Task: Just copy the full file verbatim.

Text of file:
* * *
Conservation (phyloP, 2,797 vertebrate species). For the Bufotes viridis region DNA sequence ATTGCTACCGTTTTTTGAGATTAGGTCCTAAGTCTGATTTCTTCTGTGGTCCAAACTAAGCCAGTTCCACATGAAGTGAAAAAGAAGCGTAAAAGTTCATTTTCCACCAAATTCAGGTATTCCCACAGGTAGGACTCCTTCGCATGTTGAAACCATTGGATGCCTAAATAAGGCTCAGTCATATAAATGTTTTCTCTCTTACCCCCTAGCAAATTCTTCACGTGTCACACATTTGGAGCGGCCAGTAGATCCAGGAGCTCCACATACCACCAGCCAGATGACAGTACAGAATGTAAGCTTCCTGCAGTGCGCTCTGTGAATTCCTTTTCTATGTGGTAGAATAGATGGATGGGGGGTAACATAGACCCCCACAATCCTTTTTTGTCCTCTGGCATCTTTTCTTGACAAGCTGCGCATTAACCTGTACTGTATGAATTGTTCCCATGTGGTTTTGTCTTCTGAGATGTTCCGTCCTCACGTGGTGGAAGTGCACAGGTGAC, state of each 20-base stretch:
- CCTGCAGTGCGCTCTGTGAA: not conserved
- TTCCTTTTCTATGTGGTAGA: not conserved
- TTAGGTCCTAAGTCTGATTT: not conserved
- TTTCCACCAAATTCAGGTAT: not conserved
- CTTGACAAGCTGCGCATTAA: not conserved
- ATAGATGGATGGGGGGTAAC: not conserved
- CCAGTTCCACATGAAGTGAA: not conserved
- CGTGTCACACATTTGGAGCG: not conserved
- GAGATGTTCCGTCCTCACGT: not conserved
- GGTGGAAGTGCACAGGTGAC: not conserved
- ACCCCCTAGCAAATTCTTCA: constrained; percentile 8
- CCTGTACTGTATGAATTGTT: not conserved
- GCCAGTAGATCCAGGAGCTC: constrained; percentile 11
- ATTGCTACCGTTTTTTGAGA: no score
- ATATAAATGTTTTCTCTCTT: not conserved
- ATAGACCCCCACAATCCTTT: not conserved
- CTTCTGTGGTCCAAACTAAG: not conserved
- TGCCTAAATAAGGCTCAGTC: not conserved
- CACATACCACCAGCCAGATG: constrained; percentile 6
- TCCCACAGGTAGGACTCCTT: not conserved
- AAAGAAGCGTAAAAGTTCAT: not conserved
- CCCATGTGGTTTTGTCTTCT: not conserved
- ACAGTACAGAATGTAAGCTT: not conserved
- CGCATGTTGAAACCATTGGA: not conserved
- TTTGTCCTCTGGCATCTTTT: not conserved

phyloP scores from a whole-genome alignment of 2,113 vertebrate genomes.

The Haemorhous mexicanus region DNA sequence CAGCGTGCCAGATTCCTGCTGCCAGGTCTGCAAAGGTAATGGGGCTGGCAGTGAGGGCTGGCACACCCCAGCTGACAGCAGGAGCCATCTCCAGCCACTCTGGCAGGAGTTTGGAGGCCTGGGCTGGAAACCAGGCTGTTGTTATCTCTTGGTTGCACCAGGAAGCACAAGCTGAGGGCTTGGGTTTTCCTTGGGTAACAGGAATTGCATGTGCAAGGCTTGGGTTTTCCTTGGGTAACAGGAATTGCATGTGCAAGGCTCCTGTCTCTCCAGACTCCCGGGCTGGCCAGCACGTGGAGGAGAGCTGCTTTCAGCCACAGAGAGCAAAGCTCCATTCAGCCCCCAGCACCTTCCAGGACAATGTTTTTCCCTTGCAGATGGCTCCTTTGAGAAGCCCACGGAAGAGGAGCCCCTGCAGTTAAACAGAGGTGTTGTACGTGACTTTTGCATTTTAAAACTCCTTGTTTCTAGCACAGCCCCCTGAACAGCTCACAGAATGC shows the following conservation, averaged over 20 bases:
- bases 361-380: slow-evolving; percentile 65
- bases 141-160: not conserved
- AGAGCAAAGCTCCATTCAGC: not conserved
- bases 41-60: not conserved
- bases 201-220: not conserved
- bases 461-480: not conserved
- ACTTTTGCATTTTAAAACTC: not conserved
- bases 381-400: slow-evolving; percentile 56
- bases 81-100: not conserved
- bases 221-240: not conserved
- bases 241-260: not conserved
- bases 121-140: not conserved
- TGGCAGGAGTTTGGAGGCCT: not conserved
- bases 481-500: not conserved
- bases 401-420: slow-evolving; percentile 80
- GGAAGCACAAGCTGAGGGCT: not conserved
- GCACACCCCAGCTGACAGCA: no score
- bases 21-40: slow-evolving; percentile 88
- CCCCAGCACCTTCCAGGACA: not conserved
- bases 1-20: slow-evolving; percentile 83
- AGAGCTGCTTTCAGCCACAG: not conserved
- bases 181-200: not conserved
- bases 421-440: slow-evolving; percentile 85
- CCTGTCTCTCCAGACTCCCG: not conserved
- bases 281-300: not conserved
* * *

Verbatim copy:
Conservation (phyloP, 2,797 vertebrate species). For the Bufotes viridis region DNA sequence ATTGCTACCGTTTTTTGAGATTAGGTCCTAAGTCTGATTTCTTCTGTGGTCCAAACTAAGCCAGTTCCACATGAAGTGAAAAAGAAGCGTAAAAGTTCATTTTCCACCAAATTCAGGTATTCCCACAGGTAGGACTCCTTCGCATGTTGAAACCATTGGATGCCTAAATAAGGCTCAGTCATATAAATGTTTTCTCTCTTACCCCCTAGCAAATTCTTCACGTGTCACACATTTGGAGCGGCCAGTAGATCCAGGAGCTCCACATACCACCAGCCAGATGACAGTACAGAATGTAAGCTTCCTGCAGTGCGCTCTGTGAATTCCTTTTCTATGTGGTAGAATAGATGGATGGGGGGTAACATAGACCCCCACAATCCTTTTTTGTCCTCTGGCATCTTTTCTTGACAAGCTGCGCATTAACCTGTACTGTATGAATTGTTCCCATGTGGTTTTGTCTTCTGAGATGTTCCGTCCTCACGTGGTGGAAGTGCACAGGTGAC, state of each 20-base stretch:
- CCTGCAGTGCGCTCTGTGAA: not conserved
- TTCCTTTTCTATGTGGTAGA: not conserved
- TTAGGTCCTAAGTCTGATTT: not conserved
- TTTCCACCAAATTCAGGTAT: not conserved
- CTTGACAAGCTGCGCATTAA: not conserved
- ATAGATGGATGGGGGGTAAC: not conserved
- CCAGTTCCACATGAAGTGAA: not conserved
- CGTGTCACACATTTGGAGCG: not conserved
- GAGATGTTCCGTCCTCACGT: not conserved
- GGTGGAAGTGCACAGGTGAC: not conserved
- ACCCCCTAGCAAATTCTTCA: constrained; percentile 8
- CCTGTACTGTATGAATTGTT: not conserved
- GCCAGTAGATCCAGGAGCTC: constrained; percentile 11
- ATTGCTACCGTTTTTTGAGA: no score
- ATATAAATGTTTTCTCTCTT: not conserved
- ATAGACCCCCACAATCCTTT: not conserved
- CTTCTGTGGTCCAAACTAAG: not conserved
- TGCCTAAATAAGGCTCAGTC: not conserved
- CACATACCACCAGCCAGATG: constrained; percentile 6
- TCCCACAGGTAGGACTCCTT: not conserved
- AAAGAAGCGTAAAAGTTCAT: not conserved
- CCCATGTGGTTTTGTCTTCT: not conserved
- ACAGTACAGAATGTAAGCTT: not conserved
- CGCATGTTGAAACCATTGGA: not conserved
- TTTGTCCTCTGGCATCTTTT: not conserved

phyloP scores from a whole-genome alignment of 2,113 vertebrate genomes.

The Haemorhous mexicanus region DNA sequence CAGCGTGCCAGATTCCTGCTGCCAGGTCTGCAAAGGTAATGGGGCTGGCAGTGAGGGCTGGCACACCCCAGCTGACAGCAGGAGCCATCTCCAGCCACTCTGGCAGGAGTTTGGAGGCCTGGGCTGGAAACCAGGCTGTTGTTATCTCTTGGTTGCACCAGGAAGCACAAGCTGAGGGCTTGGGTTTTCCTTGGGTAACAGGAATTGCATGTGCAAGGCTTGGGTTTTCCTTGGGTAACAGGAATTGCATGTGCAAGGCTCCTGTCTCTCCAGACTCCCGGGCTGGCCAGCACGTGGAGGAGAGCTGCTTTCAGCCACAGAGAGCAAAGCTCCATTCAGCCCCCAGCACCTTCCAGGACAATGTTTTTCCCTTGCAGATGGCTCCTTTGAGAAGCCCACGGAAGAGGAGCCCCTGCAGTTAAACAGAGGTGTTGTACGTGACTTTTGCATTTTAAAACTCCTTGTTTCTAGCACAGCCCCCTGAACAGCTCACAGAATGC shows the following conservation, averaged over 20 bases:
- bases 361-380: slow-evolving; percentile 65
- bases 141-160: not conserved
- AGAGCAAAGCTCCATTCAGC: not conserved
- bases 41-60: not conserved
- bases 201-220: not conserved
- bases 461-480: not conserved
- ACTTTTGCATTTTAAAACTC: not conserved
- bases 381-400: slow-evolving; percentile 56
- bases 81-100: not conserved
- bases 221-240: not conserved
- bases 241-260: not conserved
- bases 121-140: not conserved
- TGGCAGGAGTTTGGAGGCCT: not conserved
- bases 481-500: not conserved
- bases 401-420: slow-evolving; percentile 80
- GGAAGCACAAGCTGAGGGCT: not conserved
- GCACACCCCAGCTGACAGCA: no score
- bases 21-40: slow-evolving; percentile 88
- CCCCAGCACCTTCCAGGACA: not conserved
- bases 1-20: slow-evolving; percentile 83
- AGAGCTGCTTTCAGCCACAG: not conserved
- bases 181-200: not conserved
- bases 421-440: slow-evolving; percentile 85
- CCTGTCTCTCCAGACTCCCG: not conserved
- bases 281-300: not conserved